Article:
American Ingenuity Spawns a New Industry
by Mark Mosher
Wicker and Rattan furniture as a commercial industry was created in America and not in Asia as many assume. The American production of wicker furniture began in the 1840's. This occured after the Chinese opened a number of treaty ports to foreign trade. Clipper ships would leave China bound for America with a variety of goods. Raw cane rattan was used as dunnage to secure the cargo and prevent shifting. This raw cane would then be discarded and left at the docks on America's east coast. One day in 1844, a 33-year-old grocer by the name of Cyrus Wakefield, collected an armful of the discarded rattan that had been abandoned at Constitution Wharf in Boston. Wakefield took notice on how flexible the cane was and an idea struck him. Could the cane be wrapped to produce furniture? Wakefield was not a furniture maker by trade but he still bent the rattan to produce a chair. He saw the infinitie potential of the material and quit his grocer job to pursue the rattan and cane idea full time..
To start his business Wakefield traded the raw rattan to basket makers and furniture manufacturers. The manufacturers used just the outer cane to weave chair seats and backs. In 1855, Wakefield and his wife left Boston and moved to South Reading, Massachusetts. There he established the Wakefield Rattan Company. He continued to sell the imported rattan throughout the United States and he continued to experiment with wicker furniture. Bending oak or hickory into flowing shapes, the frames were filled with ornate rattan patterns and wrapped with split cane.
Wakefield realized the reed or inner pith of the whole rattan plant had tremendous flexibility, enabling him to create ornate, Victorian designs. Throughout the 1860's the Wakefield Rattan Company cornered the market on the wicker furniture industry. From 1865-1880, the majority of wicker furniture was made for indoor use, although it was becoming fashionable as garden and porch furniture. A businessman and investor, Wakefield's generosity also matched his success. He would donate both the money and the land for construction of the South Reading town hall and in 1868, the citizens of South Reading voted to rename their town Wakefield in his honor.
Wakefield Rattan Company had fierce competition from another furniture maker, Heywood Brothers Company of Gardner, Massachusetts. Their rivalry from the 1870's through the late 1890's would mark the period known as The Golden Age of Wicker, as both furniture designers created increasingly exotic and elaborate wicker pieces. Their originality and craftsmanship were unparalleled.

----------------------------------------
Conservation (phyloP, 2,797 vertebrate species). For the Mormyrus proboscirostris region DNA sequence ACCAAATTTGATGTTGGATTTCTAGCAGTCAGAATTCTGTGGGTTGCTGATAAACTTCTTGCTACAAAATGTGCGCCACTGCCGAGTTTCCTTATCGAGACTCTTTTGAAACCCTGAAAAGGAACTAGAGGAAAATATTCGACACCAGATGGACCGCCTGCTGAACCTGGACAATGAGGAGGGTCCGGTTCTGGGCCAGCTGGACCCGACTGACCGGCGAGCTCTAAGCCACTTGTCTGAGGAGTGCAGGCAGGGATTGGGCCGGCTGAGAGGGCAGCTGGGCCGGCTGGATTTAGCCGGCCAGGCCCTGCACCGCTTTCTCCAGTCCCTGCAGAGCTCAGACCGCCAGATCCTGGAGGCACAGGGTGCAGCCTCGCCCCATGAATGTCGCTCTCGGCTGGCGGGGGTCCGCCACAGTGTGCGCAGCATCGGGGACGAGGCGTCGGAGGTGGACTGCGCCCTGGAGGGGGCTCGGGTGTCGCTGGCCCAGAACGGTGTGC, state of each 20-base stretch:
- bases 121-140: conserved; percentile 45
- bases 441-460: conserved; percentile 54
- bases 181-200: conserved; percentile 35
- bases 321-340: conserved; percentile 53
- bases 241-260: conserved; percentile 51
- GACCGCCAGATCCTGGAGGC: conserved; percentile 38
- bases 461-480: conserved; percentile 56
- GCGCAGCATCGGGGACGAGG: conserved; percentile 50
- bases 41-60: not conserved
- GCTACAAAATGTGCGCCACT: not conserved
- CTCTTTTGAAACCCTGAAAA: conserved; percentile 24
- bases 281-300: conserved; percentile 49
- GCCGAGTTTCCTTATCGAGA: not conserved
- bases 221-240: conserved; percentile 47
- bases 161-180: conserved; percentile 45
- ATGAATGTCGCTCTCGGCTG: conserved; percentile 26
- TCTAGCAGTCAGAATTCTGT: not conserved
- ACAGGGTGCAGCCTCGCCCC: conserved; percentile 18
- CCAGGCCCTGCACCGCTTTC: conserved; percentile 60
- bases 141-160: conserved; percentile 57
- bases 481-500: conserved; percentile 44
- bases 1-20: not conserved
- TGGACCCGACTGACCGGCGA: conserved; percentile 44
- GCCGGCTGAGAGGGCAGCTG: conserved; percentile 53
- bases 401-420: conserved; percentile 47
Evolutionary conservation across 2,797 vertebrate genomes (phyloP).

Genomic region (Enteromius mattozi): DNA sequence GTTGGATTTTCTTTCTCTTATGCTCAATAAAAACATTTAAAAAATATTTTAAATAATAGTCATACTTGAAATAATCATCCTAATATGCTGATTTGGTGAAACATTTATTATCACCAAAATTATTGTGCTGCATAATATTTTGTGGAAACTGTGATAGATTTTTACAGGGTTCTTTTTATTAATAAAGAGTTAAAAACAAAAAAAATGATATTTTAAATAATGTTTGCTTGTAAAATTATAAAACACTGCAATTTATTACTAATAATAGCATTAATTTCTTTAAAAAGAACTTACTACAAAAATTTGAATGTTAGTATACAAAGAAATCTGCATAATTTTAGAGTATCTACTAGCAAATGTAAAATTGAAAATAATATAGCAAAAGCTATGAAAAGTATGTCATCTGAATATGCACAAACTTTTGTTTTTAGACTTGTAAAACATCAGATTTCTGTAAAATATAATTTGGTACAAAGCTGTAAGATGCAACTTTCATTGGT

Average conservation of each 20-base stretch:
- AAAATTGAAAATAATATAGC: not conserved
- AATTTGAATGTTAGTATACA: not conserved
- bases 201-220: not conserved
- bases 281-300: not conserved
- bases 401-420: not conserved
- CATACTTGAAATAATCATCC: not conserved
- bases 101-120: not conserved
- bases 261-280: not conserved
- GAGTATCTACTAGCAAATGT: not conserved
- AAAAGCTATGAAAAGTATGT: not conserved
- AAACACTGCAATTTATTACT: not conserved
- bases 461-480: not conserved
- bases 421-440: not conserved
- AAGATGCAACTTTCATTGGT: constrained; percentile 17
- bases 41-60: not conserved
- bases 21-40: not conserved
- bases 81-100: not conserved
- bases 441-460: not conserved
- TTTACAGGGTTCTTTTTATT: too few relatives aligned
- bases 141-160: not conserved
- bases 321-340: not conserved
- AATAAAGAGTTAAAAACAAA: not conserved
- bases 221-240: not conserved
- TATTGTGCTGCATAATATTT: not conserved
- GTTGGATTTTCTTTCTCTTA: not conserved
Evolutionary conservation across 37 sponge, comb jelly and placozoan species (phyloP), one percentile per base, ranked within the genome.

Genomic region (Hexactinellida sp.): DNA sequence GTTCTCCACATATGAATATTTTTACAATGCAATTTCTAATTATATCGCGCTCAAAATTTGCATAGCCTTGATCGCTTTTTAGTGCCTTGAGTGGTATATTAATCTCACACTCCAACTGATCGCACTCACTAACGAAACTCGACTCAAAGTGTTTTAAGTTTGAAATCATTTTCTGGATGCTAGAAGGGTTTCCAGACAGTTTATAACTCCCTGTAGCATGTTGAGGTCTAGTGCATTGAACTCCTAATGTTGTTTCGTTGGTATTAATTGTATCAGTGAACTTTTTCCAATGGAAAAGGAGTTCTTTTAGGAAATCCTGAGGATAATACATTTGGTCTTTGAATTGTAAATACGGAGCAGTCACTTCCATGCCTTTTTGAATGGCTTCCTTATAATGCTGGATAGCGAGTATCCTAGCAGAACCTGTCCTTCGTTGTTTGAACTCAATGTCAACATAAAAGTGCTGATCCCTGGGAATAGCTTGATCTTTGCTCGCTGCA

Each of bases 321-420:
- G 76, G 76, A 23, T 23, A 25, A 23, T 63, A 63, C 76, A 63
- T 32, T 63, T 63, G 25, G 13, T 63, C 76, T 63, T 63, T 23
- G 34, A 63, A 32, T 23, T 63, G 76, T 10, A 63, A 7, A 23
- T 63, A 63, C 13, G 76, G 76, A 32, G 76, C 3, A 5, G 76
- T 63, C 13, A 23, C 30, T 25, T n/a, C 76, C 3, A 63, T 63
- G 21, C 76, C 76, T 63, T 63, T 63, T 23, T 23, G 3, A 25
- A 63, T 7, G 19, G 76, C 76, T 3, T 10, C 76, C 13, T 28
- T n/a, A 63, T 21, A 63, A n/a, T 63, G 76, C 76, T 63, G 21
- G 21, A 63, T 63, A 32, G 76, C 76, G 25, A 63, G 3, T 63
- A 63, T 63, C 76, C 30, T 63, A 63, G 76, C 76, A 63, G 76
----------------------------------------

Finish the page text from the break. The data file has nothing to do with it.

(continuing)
In 1897 the Wakefield Rattan Co. merged with the firm of Heywood Bros. and for the next two decades this newly formed company all but monopolized sales of quality wicker furniture. As the 1900's progressed, Victorian and Art-Nouveau designs were considered increasingly gauche. Angular European designs began to curry favor and the Arts and Crafts movement took hold. The Gustav Stickley Company of Eastwood, New York began creating no-nonsense Mission-style furniture in oak and willow.
In response to this new trend, the Heywood Brothers and Wakefield Company began to produce similar designs in 1905, but with added features such as built-in footrests and magazine holders. By the 1920's there was a marked increase in the number of wicker items available. Besides settees, rockers, dining sets and occasional tables, items included phonograph stands, tea carts, smoking stands, floor and table lamps, planters, blanket chests, china cabinets, baby buggies, desks and sewing cabinets.
You would be surprised to know that there are still manufacturers here in the U.S.A that build wicker and rattan furniture. There are only a few but its nice to know we have kept that expertise here in America and of course keep those jobs here as well. You will note the American made items on our site with the MADE IN USA label. And as you might expect a lot of the manufacturing is also done in the Philippines, Indonesia, and China.Wakefield's early designs still form the basic framework of ideas used in today's Rattan and Wicker furniture.
Home of American Rattan and Wicker
Did you know?
* Conversation chairs (an S-shaped wicker sofa) allowed 19th century courting couples to sit face-to-face without touching.
* The airier look of wicker at the turn of the 20th century was largely due to rising costs in labor and increases in tariffs on imported rattan. This economical style of open weaving is most often found on chaise lounges and armchairs, designed for use by hotels. Manufacturers named these products after well-known resort areas, including Bar Harbor, Southampton and Newport. Today, open weave wicker of this period is usually referred to as Bar Harbor.
Sunroom set example of a Wakefield Bar Harbor design still in use today: